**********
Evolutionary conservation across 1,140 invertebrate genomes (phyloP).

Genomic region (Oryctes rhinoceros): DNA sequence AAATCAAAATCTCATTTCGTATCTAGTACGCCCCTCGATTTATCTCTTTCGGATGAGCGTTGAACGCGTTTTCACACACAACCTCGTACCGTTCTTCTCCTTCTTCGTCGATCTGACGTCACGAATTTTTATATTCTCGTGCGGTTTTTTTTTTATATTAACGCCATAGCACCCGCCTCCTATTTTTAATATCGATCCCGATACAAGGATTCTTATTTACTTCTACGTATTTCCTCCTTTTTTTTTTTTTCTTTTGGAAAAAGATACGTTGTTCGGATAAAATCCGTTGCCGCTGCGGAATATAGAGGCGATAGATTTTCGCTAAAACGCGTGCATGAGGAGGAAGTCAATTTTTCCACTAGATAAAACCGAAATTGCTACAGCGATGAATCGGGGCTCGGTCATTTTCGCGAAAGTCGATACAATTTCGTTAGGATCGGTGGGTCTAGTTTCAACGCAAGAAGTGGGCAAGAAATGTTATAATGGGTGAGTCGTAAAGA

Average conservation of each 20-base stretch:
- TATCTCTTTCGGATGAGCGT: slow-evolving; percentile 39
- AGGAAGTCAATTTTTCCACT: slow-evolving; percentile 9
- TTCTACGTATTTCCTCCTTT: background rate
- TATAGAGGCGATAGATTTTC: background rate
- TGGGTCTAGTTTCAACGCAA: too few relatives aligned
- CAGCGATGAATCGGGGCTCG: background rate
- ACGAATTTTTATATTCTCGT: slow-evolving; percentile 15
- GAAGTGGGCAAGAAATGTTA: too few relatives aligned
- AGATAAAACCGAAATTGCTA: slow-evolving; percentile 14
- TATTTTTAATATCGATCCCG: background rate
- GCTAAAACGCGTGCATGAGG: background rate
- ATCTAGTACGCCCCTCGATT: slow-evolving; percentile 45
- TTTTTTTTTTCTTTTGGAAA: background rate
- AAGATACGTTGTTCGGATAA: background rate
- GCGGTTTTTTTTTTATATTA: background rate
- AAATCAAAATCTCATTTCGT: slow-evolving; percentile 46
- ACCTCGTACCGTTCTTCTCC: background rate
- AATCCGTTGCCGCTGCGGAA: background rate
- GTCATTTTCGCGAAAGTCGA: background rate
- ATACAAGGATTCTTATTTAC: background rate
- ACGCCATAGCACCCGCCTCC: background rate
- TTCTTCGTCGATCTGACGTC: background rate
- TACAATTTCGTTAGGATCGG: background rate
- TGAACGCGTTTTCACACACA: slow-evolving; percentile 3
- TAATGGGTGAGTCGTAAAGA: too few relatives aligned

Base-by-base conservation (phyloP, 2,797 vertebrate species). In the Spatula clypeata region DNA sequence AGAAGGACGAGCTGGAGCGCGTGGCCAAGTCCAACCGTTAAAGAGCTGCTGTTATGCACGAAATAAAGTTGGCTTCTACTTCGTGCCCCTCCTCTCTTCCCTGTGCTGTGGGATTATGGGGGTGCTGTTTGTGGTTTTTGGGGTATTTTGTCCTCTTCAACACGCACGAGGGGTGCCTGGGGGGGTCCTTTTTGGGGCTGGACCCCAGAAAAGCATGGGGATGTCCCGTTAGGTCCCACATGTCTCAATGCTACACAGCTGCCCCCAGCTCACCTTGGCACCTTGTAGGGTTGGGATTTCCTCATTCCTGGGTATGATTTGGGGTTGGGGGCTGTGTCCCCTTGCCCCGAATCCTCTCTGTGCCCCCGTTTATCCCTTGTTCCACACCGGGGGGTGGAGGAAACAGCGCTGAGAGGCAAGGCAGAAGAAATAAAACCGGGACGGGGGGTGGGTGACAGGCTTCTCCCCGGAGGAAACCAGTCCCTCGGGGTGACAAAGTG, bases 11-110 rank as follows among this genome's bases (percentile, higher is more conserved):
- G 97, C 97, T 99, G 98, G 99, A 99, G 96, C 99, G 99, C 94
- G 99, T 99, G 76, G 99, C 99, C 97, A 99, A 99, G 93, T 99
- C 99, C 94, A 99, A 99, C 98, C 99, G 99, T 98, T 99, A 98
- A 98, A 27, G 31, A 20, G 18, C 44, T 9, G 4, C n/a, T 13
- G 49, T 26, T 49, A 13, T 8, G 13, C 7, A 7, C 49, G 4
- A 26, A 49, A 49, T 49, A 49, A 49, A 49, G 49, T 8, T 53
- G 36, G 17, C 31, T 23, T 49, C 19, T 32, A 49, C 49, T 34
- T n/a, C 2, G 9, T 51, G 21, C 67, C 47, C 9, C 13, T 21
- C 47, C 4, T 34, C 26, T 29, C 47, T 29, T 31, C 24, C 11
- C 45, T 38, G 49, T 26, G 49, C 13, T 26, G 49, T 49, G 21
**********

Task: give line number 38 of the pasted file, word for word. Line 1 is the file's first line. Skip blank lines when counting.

- C 47, C 4, T 34, C 26, T 29, C 47, T 29, T 31, C 24, C 11